Greece’s National Opera has gone from being a loss-making business to an income-generator with a brand new fan base.
Three years ago, the Greek National Opera had an accumulated debt of 17 million euros. Today, that has been massively reduced by streamlining the organisation, reducing the operating cost and coming to settlements with creditors and suppliers.
“It’s quite funny but in very difficult times, a genre which is rather expensive finds itself flourishing. It’s very, very important for the Greek culture in general and for this theatre in particular to open up to a larger audience and to educate the audience of tomorrow,” says Rodula Gaitanou, the director of “Cinderella”, currently being performed at the National Opera.
Despite a reduction in state funds, the number of productions has increased. One of the solutions has been to take performances out of the walls of the opera’s historic theatre and trying out unexpected venues. These include the central metro station at Syntagma Square and the bustling port of Piraeus. The aim is to attract a new fan base.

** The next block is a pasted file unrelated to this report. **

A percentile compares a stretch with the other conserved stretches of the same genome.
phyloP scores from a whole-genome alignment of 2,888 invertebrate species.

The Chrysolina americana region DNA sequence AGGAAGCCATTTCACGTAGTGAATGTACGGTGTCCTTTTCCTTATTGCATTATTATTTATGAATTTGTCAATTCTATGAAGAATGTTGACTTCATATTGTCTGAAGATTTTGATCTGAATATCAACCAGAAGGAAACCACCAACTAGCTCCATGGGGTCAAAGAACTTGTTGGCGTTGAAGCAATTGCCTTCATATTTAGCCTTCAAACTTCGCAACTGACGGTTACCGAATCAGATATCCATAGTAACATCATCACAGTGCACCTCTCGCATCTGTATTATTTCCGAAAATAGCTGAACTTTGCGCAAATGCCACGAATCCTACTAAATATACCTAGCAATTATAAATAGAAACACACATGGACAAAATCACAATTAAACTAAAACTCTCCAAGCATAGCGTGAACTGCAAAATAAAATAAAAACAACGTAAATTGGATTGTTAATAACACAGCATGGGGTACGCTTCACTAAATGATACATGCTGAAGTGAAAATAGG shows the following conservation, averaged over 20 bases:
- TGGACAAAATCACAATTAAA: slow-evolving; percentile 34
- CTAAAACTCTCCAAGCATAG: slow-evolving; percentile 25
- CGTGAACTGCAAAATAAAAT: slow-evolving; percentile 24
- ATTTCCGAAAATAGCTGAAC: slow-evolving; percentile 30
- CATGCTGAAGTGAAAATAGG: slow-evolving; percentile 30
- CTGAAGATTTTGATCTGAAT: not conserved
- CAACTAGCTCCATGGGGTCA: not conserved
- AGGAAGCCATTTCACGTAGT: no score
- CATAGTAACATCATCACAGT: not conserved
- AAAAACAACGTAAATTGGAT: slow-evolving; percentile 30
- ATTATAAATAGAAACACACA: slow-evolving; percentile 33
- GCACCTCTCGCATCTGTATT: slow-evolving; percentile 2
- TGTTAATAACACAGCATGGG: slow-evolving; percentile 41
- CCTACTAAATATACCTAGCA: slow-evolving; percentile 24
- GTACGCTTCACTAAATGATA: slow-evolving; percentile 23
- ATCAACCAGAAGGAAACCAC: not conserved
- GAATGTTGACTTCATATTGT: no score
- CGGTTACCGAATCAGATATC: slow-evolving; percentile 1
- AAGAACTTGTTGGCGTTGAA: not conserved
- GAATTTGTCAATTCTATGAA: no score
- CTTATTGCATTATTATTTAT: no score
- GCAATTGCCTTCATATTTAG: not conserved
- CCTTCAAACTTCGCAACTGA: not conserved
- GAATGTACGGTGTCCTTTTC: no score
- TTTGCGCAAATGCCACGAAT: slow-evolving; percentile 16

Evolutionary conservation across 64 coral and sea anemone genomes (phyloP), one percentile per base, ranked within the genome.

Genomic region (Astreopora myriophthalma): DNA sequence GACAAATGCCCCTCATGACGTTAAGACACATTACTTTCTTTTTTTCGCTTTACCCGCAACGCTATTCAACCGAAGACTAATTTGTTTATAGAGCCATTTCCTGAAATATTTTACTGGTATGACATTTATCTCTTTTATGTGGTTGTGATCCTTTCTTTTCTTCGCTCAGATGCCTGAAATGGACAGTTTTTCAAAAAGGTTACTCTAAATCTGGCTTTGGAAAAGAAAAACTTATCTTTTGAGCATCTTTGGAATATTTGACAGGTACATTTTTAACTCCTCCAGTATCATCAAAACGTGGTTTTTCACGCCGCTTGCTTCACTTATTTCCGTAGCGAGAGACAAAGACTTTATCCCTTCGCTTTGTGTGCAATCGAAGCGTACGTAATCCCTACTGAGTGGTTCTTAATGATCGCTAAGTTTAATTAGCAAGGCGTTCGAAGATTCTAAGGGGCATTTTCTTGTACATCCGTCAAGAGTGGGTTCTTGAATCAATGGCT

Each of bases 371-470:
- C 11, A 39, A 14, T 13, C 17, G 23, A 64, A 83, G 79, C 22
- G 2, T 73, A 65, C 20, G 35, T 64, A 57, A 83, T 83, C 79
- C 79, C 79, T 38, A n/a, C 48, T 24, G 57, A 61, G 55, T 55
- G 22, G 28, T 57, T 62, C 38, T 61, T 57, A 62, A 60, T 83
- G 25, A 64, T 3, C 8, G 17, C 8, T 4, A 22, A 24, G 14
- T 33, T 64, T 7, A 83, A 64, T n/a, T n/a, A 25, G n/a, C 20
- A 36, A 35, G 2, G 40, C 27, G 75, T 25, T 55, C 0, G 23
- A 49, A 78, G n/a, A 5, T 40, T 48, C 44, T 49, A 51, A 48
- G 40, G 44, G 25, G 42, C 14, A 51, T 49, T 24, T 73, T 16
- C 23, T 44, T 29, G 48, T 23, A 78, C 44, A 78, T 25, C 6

“Such artistic actions represent the role of the National Opera in society in times of crisis. It breaks out of its walls and presents high-end productions in unexpected places trying to fill the lives of people with something beautiful and noble,” says the opera’s artistic director Myron Michailidis.
A new opera house is also being built south of Athens. Designed by Renzo Piano, it will be part of a cultural centre funded by the Stavros Niarchos Foundation. The new opera building will double audience capacity and be big enough to house major international productions.
The 600 million euro project will also include a national library. The plan is to turn to complex over to the Greek government when it is completed in 2015.
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